The Bait

Against my better judgement, and health, last Friday I joined most of Malta and watched the political debate between the Prime Minister and Joseph Muscat.

It took me a while to write this, not only because I needed a few hours to recover from the coma I inadvertently fell into, but also because the one good rebuttal that caught my attention involved an elusive Brazilian company that took me a while to identify.

Whilst I'm in principle against electing politicians for their debating skills, I have to admit that I hold great admiration for people who can think on their feet and come up with good timely responses even during a heated conversation and when under pressure.

Let's face it, not many of us are capable of this, in fact most of us end up thinking of the perfect answer to an uncomfortable confrontation hours if not days later, then we spend days on end rehearsing our perfect response in front of a mirror, wishing we had thought of it during our heated conversation. Surely you've done this at one point or another in your life.

But when it comes to politicians, especially a Prime Minister and his potential successor, good and timely retorts is the least you expect. Unfortunately we didn't get that many on Friday, except for the one I mention above. For the sake of those who were wise enough not to waste their time watching the so called debate, here's a brief explanation of what happened.

In his opening statement, the PM mentioned a new international company that was about to set up shop in Malta. Joseph Muscat retorted by saying that during another debate the PM had announced that an aviation Brazilian company was meant to set up shop in Malta but that to date there was no sign of this company. The PM answered back saying that the Leader of the Opposition was misinformed because the Brazilian company had in fact relocated its headquarters from Brazil to Malta.

Now the thing is this - whilst the PM managed to make Joseph Muscat look stupid at the very beginning of a long debate, he conveniently (or perhaps not) failed to mention the name of the company that he was referring to. He also failed to specify the sector it was involved in and led the audience to believe it was in fact an aviation company. At this point, Joseph Muscat didn't push him for this information, making the 'leader' look even more unprepared and out of his league.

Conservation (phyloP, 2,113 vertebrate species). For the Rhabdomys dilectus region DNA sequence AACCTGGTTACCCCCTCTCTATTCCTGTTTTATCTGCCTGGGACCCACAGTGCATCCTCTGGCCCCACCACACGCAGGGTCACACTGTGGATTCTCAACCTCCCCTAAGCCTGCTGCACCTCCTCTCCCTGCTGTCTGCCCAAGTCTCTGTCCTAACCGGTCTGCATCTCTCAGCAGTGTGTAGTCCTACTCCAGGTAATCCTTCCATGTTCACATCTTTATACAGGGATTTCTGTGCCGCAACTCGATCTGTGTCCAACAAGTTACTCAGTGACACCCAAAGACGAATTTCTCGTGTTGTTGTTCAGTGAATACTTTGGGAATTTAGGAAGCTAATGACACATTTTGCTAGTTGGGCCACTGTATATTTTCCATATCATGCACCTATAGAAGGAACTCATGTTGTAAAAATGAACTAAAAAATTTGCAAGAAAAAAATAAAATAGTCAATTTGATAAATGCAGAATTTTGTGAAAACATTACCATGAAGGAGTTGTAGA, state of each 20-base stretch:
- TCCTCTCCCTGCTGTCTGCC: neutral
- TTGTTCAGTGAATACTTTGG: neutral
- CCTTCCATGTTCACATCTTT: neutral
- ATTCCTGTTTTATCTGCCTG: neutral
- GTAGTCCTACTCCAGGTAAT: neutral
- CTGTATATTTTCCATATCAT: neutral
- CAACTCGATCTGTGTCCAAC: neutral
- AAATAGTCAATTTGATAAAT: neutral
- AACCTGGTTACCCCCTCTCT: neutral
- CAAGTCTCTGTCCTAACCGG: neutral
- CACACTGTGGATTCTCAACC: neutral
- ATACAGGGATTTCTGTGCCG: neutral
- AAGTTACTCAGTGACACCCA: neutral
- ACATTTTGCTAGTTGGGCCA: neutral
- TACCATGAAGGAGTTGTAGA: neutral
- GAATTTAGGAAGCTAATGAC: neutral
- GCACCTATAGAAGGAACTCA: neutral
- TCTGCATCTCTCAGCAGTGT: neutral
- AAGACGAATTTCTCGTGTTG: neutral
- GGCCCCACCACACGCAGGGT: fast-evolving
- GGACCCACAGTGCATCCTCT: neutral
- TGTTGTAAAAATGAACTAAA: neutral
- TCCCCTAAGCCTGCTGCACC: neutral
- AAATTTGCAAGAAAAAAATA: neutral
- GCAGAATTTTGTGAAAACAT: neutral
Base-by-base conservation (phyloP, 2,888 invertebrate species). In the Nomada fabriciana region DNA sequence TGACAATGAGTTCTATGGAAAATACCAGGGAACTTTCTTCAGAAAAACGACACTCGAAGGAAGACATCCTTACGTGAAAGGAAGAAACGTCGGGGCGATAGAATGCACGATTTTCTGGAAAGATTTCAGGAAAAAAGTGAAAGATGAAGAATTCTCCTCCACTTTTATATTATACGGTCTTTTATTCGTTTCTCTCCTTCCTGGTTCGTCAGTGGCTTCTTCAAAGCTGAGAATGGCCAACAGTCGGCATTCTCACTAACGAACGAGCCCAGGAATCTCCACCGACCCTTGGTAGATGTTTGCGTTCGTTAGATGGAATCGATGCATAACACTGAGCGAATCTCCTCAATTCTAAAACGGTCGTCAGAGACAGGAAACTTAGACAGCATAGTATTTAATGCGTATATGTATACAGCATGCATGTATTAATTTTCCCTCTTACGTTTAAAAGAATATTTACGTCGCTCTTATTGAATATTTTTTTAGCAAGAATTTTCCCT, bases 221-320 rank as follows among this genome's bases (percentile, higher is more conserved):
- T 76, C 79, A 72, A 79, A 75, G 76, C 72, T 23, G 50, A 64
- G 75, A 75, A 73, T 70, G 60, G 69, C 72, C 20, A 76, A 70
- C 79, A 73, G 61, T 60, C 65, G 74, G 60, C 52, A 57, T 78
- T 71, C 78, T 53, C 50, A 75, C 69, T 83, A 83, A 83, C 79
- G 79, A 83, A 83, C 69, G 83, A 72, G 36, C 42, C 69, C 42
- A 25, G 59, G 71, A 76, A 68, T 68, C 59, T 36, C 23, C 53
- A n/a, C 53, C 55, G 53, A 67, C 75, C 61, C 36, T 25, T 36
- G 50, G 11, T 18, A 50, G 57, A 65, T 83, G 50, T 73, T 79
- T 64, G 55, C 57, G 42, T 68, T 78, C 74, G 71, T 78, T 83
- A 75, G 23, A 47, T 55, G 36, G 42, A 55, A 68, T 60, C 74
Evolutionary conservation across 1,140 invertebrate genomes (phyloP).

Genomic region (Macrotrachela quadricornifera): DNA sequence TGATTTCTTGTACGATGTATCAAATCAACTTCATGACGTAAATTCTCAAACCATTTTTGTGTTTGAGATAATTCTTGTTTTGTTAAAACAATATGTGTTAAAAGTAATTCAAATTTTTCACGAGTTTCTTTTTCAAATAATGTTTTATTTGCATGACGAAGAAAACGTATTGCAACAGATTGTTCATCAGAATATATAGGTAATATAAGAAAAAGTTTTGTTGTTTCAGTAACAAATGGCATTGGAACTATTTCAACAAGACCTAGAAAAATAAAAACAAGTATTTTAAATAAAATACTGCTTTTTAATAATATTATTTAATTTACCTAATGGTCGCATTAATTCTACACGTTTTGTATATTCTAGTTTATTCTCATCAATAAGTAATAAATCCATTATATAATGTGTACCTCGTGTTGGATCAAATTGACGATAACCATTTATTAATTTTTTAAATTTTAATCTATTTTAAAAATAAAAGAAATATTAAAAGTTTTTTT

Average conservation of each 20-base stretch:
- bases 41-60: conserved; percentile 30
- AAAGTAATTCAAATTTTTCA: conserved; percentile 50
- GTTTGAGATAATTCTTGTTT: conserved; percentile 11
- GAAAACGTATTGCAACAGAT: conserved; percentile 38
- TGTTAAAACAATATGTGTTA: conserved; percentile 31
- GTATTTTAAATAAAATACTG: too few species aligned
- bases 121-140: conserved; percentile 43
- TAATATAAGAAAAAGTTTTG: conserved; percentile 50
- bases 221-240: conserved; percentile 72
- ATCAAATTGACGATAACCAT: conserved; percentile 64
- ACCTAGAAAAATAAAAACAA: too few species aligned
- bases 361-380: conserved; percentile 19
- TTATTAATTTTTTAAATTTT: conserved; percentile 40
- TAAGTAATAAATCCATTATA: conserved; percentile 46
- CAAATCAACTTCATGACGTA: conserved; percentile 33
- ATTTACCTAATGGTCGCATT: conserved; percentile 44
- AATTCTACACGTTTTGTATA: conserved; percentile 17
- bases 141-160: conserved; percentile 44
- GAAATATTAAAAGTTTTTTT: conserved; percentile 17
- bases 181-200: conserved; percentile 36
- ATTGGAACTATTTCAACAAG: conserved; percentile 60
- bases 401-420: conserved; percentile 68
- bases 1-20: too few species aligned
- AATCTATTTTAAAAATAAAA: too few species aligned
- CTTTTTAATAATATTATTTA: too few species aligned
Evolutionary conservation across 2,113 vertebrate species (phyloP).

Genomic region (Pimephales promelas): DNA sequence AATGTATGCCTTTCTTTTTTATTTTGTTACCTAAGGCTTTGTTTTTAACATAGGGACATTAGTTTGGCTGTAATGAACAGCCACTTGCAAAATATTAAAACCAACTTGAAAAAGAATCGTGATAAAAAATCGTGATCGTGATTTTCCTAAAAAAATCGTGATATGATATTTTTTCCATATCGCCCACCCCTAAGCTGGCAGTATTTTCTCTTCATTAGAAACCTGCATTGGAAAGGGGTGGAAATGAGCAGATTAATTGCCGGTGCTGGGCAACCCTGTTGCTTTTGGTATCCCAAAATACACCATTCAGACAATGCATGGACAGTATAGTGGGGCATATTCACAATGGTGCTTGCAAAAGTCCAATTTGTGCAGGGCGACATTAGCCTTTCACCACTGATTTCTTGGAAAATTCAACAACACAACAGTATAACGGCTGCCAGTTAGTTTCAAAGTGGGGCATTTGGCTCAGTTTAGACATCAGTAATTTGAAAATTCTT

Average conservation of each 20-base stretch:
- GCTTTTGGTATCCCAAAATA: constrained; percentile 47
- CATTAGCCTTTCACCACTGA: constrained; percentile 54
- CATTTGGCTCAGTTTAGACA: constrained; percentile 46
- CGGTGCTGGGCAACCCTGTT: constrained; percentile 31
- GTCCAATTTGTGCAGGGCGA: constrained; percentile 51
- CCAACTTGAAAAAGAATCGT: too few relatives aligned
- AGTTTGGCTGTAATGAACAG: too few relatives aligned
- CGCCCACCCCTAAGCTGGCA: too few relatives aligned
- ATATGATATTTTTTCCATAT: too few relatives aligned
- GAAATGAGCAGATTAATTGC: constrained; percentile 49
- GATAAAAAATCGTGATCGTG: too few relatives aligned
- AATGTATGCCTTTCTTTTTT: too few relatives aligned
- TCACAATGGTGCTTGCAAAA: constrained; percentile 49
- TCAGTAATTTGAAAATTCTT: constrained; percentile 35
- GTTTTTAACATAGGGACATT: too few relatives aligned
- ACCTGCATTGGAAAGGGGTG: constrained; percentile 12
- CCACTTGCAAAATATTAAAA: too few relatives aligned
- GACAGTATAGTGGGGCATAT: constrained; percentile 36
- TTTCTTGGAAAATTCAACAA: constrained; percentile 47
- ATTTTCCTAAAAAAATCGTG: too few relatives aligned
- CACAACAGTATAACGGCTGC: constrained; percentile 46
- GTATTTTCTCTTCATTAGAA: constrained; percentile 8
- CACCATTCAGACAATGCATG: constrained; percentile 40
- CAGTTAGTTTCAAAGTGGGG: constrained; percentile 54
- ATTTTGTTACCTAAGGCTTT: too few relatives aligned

Now, just a couple of days later the issue is still shrouded in mystery, or so the Government would like it to be, but just a quick search on the internet, and some poking around has led me to, lo and behold, a Brazilian construction company that relocated to Malta in June. Now of course I could be wrong about this, but how many Brazilian companies do you think we have or ever had here ? I think I'll take my chances.

In my opinion the company is none other than Oderbrecht Solutions Malta – a huge Consturction Brazilian company which relocated to Malta after the Libyan crisis.

Now, with a name like Oderbrecht, I initially did give the PM the benefit of the doubt of having sincerely forgotten its name during the debate, but having learnt that the company never quite took off and is actually closing down and relocating again, I doubt this was this case.

Of course these are things that happen and no Government or anyone else has full control over such happenings. They do, and should however, have control over the messages they disseminate.

Bottom line – Joseph Muscat should have known about this situation before challenging the Prime Minister with a half-baked retort.

If the Prime Minister knew about all this then he should have just let Joseph Muscat win one, if he didn't, well then, he should have!

As Mahatma Gandhi once said "Honest disagreement is often a good sign of progress" but I'm not sure that's what I'd say happened during last Friday's debate. Do you?


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